Lamar Jackson was the first player at the podium following Nebraska’s 27-24 loss to Iowa. The senior had just played his final game as a Husker and his message was one of “no regrets.” Because he doesn’t have any, even if things didn’t exactly go according to plan during his time at Nebraska.
“I feel like Nebraska, the culture, the people that have been here throughout my life, my teammates, I feel like everything was genuine, everything was real, everyone taught me something,” Jackson said. “I learned a lesson through it all, through all the hard times, through all the good times. At the end of the day, even though the outcome was what it was, it’s some of the most fun I’ve had my whole career, playing for my brothers.”
It still sucks, he’ll admit that, but he “can’t change the outcome.” So he chooses to be grateful.
That doesn’t mean it’s not hard to watch Jackson stand at a podium, passionately pumping his arms as he speaks. He wants to believe Nebraska is the team it was sold as in the offseason. He wants to believe Nebraska can win the West and challenge for a Big Ten title. He wants to believe a bowl game is possible and everything else is still out there for Nebraska.
And it is. It just isn’t for this team. Not the one Jackson is part of, at least.
“We all know it’s coming,” Coach Scott Frost said post-game. “The guys in the locker room know it’s coming, the coaches know it’s coming. There’s no timetable for it. Sometimes it happens quicker than you think, sometimes it takes a little longer. I know we’re doing the right things and getting the right guys in here, developing guys the right way, and it’s coming.”
Frost points to the close games. Nebraska was in six of those this year, but went 2-4.
“Sometimes a little bit of confidence, a little bit of momentum, one more guy, one more play,” Frost said. “There’s about four games you can point to one play and say if that play is different, that game’s different. We still have a long way to go, and at the same time, when you come up one play short in several games, you’re not that far away either.
“It’s coming and I think people recognize that, and we’ll make sure the recruits recognize that, too.”
And so players like Jackson, who just took the field for the final time at Memorial Stadium, have to trust in that. Not for themselves anymore, but for the future of Nebraska.
“You have to take his word for it,” Jackson said. “I mean at the end of the day, he tells us the same message but we feel it. We practice, we put the work in, we sweat, we feel it. It isn’t like Coach is just saying and talking [and we’re] like, ‘What is coach talking about?’ We feel it, we’re close and we lose games [but] we’re close.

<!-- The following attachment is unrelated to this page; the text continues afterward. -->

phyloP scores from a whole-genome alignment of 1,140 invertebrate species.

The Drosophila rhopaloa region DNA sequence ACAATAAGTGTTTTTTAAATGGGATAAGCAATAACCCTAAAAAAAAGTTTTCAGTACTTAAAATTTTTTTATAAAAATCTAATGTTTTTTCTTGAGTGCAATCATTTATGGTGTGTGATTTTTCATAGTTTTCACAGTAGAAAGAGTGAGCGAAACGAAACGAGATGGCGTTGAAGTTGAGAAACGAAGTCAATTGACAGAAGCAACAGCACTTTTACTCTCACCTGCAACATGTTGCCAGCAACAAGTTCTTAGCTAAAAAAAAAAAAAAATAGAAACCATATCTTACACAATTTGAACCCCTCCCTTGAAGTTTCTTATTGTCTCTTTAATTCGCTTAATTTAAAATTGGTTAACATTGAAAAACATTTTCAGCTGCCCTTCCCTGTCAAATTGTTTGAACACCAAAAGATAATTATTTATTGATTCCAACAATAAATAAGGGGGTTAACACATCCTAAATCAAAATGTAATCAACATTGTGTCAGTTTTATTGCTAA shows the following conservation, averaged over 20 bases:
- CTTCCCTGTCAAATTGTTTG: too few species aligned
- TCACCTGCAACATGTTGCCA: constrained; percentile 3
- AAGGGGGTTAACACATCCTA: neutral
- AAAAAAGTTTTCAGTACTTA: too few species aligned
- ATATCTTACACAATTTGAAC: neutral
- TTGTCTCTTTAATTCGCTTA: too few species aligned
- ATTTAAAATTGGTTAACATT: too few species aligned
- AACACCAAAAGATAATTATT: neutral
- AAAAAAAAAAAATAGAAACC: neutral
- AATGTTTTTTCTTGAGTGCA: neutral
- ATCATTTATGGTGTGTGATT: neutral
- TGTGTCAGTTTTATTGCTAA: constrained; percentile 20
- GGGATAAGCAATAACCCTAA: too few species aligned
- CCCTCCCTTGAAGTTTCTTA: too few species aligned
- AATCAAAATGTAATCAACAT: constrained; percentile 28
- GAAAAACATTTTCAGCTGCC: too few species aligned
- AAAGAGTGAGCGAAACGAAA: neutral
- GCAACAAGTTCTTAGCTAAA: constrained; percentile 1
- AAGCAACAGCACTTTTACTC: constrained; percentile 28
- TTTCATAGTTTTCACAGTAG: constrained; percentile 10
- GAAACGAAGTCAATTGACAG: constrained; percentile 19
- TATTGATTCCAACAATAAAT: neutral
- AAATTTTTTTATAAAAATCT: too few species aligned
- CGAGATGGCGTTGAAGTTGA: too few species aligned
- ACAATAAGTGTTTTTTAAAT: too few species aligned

“We just lost by a kick, the defense played lights out, we just lost by a kick. You should see it, we’re close, you have to believe it, you have to see it, you have to feel where everybody is coming from, including the coaches.”
Jackson, for better or worse, has joined a list of seniors who know where Nebraska is going but will have to watch from the sidelines when it gets there. Guys like Mick Stoltenberg, who stood in the crowd at the Unity Walk on a cold Black Friday yelling in support of the players that walked by. Guys like Luke Gifford, who stood at the podium post-Iowa 372 days ago trying to make sense of the 31-28 loss, choosing to look ahead for Nebraska.
“I’m so happy for these guys,” Gifford said at the time. “They are going to win a ton of games here and I’m thankful for them. The way they’ve embraced us and looked up to us as captains. They are good kids, they work hard.
“Coach Frost is awesome and I can’t wait to come back to watch them.”
It’s a position that doesn’t come with much glory. It doesn’t come with the championships and the rings, or the bowl game swag. It’s a necessary role however, one that hopefully gets those behind you where they want to go.
Frost seems aware of that. When asked about the place these seniors will hold in Husker history, Frost shared his hope that it’s one where they feel they can come back to it any time.
“Every guy that I’ve ever played with or been around with that played here, loves Nebraska, loves Nebraska people, loves the university and loves the football program,” Frost said last Monday. “It becomes your second family. These guys are all going to leave and I hope they feel the same way. They’ve done a lot of the work that we needed to put in to get Nebraska football back where it should be. I’m grateful to them for it.
“We’ll welcome them with open arms any time they want to come back and be around.”
Jackson’s journey at Nebraska was hardly what he expected when he signed his National Letter of Intent in 2016. He’s known multiple head coaches at Nebraska and has had his fair share of ups-and-downs. Somewhere along the way, he settled in to a player Frost would have loved to coach for four years.
Maybe that’s what makes it tough. Not knowing what could have been with just a little more time. But Jackson doesn’t have more time, so he did what a guy like Gifford did just 372 days ago.
Jackson stood at a podium after a loss to Iowa, looking forward to the future of Nebraska football and what can be for a team he’s now an alum of.
“Enjoy everything you do, do it with a purpose,” Jackson said. “As long as we keep that rolling through the offseason, this thing is going to get flipped faster than anybody can expect.
“I have all respect and I have all confidence that it’s going to happen.”
Erin is the Deputy Editor and Digital Marketing Strategist for Hail Varsity. She has covered Nebraska athletics since 2012, which has included stops at Bleacher Report, Cox Media Group’s Land of 10, and even Hail Varsity (previously from 2012-2017). She has also been featured on the Big Ten Network, NET’s Big Red Wrap-Up, and a varsity of radio shows nationwide. When not covering the Huskers, Erin is probably at Chipotle.